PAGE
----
TDSB asked to move gifted program from overcrowded school—charges of racism and elitism ensue
Somehow the biggest story in Toronto public education is all of a sudden all about class, race and prestige. The story centres on one of the most prestigious high-school programs in the country, the Talented Offerings Programs in Sciences (TOPS), which is currently housed at Marc Garneau Collegiate in a high-need neighbourhood in north Toronto. The problem is that Marc Garneau is incredibly overcrowded—some 400 students over capacity—and a of group parents with children enrolled in TOPS want the program pulled out of the school and moved somewhere that isn’t so cramped, prompting calls of racism and elitism from those who think the advanced program should stay put.
“The board’s sitting on half-empty schools all over the place and yet for some inexplicable reason, they continue to hold the program hostage,” said Mara Cole, whose two eldest sons attended TOPS. “There’s absolutely no educational case for this.”
Ms. Cole and some of her supporters have been called racist and elitist for insisting that the program should move. But TOPS students are as diverse, ethnically and economically, as their host community. They come from all over the GTA, from private schools and public housing. One recent graduate, who is now on full scholarship at Harvard, needed financial assistance in order to afford his public-transit pass.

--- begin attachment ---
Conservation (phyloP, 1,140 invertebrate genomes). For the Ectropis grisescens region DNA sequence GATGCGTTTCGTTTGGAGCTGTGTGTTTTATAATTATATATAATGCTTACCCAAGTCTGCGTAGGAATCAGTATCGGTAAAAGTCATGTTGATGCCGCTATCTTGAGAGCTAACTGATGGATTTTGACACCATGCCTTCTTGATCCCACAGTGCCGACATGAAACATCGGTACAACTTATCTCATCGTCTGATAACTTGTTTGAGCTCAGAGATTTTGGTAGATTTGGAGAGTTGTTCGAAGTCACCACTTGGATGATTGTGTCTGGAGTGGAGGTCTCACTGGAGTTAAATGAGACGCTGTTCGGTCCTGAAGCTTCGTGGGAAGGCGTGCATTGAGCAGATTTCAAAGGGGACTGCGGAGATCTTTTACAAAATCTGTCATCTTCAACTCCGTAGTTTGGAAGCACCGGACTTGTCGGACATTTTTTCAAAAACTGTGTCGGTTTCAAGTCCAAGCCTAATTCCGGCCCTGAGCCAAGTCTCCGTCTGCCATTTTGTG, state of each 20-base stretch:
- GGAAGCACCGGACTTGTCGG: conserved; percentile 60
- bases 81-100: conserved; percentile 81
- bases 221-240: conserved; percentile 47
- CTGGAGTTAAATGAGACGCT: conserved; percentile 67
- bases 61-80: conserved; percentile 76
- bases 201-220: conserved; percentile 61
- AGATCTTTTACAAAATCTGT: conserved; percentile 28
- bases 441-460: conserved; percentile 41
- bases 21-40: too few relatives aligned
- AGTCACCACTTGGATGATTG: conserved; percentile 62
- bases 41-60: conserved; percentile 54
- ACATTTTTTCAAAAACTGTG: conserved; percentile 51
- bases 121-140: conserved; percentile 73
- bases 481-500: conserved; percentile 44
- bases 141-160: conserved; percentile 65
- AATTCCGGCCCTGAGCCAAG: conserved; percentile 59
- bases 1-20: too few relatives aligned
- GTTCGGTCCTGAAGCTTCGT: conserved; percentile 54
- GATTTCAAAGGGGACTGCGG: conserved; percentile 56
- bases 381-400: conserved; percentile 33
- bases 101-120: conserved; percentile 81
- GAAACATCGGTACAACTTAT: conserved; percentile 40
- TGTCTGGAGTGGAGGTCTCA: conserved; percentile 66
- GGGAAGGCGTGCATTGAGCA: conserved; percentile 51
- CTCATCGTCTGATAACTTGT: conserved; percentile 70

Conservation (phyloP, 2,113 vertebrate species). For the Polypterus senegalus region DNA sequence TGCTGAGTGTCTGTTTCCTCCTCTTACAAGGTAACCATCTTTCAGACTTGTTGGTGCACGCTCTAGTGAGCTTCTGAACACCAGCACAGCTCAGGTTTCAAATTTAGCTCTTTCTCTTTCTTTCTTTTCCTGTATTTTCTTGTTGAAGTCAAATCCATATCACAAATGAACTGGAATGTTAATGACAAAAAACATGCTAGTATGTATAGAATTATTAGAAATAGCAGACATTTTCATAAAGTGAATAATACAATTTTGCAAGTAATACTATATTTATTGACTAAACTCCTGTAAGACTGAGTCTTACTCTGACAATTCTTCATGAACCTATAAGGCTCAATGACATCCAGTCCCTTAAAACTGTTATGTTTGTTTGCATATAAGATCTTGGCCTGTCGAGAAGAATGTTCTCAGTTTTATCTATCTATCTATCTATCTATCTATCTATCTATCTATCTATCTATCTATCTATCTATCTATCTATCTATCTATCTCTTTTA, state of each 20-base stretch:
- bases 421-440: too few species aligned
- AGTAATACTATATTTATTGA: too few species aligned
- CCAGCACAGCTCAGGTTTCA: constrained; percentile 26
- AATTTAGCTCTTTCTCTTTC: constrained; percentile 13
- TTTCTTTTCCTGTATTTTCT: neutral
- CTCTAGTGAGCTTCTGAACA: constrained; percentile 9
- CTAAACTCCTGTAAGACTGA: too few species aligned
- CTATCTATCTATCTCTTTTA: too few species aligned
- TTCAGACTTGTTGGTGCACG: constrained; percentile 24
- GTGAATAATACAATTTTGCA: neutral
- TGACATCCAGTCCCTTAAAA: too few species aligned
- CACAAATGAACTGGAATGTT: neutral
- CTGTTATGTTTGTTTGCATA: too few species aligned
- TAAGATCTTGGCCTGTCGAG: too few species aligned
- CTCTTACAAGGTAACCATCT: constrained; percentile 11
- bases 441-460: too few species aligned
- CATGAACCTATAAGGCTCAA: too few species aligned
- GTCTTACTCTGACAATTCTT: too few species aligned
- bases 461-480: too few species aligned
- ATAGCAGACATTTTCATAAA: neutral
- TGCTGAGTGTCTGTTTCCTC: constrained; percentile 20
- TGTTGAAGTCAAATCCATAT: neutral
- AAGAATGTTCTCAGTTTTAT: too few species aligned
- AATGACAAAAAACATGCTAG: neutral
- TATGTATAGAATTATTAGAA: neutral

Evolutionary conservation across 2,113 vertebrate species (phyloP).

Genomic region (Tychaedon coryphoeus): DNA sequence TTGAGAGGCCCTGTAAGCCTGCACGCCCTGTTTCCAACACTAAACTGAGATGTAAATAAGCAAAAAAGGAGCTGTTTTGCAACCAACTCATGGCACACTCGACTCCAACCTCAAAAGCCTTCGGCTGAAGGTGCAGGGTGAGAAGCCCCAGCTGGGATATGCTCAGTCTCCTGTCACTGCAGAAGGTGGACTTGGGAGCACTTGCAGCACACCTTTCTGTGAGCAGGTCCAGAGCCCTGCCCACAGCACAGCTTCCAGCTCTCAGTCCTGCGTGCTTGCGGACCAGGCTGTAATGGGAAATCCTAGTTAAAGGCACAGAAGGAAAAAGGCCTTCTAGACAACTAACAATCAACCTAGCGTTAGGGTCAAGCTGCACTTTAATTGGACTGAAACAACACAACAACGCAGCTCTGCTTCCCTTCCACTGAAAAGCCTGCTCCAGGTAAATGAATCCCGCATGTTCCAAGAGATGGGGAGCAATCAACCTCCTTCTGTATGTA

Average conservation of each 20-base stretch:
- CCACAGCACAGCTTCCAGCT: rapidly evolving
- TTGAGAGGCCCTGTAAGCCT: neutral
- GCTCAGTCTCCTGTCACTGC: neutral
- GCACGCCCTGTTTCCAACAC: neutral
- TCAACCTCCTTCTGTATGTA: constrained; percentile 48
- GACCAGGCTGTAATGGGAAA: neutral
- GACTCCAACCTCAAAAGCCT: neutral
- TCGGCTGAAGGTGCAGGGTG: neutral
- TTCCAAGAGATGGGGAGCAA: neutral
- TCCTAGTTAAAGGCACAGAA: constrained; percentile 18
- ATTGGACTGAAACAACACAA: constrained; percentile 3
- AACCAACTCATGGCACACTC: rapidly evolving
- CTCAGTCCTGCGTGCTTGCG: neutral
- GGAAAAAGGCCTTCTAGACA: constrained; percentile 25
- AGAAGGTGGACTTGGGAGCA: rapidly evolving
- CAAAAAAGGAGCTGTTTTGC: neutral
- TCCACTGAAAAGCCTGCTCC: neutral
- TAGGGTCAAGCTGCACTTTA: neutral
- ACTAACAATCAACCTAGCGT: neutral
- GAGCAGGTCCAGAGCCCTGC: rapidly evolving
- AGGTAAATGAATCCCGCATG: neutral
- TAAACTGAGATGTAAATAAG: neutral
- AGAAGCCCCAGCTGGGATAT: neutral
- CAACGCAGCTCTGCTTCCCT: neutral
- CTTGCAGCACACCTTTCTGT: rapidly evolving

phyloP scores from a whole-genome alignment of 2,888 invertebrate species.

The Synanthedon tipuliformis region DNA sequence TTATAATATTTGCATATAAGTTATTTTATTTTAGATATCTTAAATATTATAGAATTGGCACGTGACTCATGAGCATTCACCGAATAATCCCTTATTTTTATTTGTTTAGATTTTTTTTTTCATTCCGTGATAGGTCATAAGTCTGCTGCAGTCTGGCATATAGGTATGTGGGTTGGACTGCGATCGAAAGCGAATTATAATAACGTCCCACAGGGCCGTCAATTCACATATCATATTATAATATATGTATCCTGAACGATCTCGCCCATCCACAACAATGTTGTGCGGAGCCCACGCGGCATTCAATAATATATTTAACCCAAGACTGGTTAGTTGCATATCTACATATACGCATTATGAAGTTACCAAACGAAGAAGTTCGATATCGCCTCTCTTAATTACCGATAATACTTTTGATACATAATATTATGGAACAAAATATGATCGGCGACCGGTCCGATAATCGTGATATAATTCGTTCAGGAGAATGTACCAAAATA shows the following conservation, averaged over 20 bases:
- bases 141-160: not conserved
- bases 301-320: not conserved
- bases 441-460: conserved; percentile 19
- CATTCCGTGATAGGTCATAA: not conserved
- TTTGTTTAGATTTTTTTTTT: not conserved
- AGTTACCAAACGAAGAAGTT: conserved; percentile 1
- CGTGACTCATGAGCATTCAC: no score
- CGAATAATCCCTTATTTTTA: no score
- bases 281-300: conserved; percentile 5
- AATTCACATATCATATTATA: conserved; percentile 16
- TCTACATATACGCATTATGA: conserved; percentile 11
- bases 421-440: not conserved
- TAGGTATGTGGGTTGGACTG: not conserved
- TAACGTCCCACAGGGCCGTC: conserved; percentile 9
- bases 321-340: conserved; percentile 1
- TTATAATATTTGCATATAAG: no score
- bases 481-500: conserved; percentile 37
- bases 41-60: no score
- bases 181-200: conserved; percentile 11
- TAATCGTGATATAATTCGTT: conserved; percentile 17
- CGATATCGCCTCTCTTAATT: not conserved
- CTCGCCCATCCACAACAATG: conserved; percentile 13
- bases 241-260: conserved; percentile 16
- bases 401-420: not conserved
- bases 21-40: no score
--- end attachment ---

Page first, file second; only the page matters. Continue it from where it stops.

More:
Cole’s point about the Toronto District School Board sitting on half-empty schools deserves a little expansion. Right now, the TDSB is facing a long-term structural problem: frankly, there’s a giant disconnect between the distribution of schools and the distribution of students in the city—the downtown area has the most schools while the inner suburbs are quickly amassing the most students.
The TDSB is adamant that TOPS should remain at Marc Garneau—education director Chris Spence claimed moving the program would not be interest of the school or the community as a whole—but, really, there’s no quick and easy solution for a situation like this. Sure, it would be nice if the province built more schoolhouses, especially in immigrant-heavy areas like Flemingdon Park and Thorncliffe, but that doesn’t seem to be on Queen’s Park’s list of priorities right now. And, sadly, we’re not overly optimistic Toronto public education is going to be a campaign issue any time soon.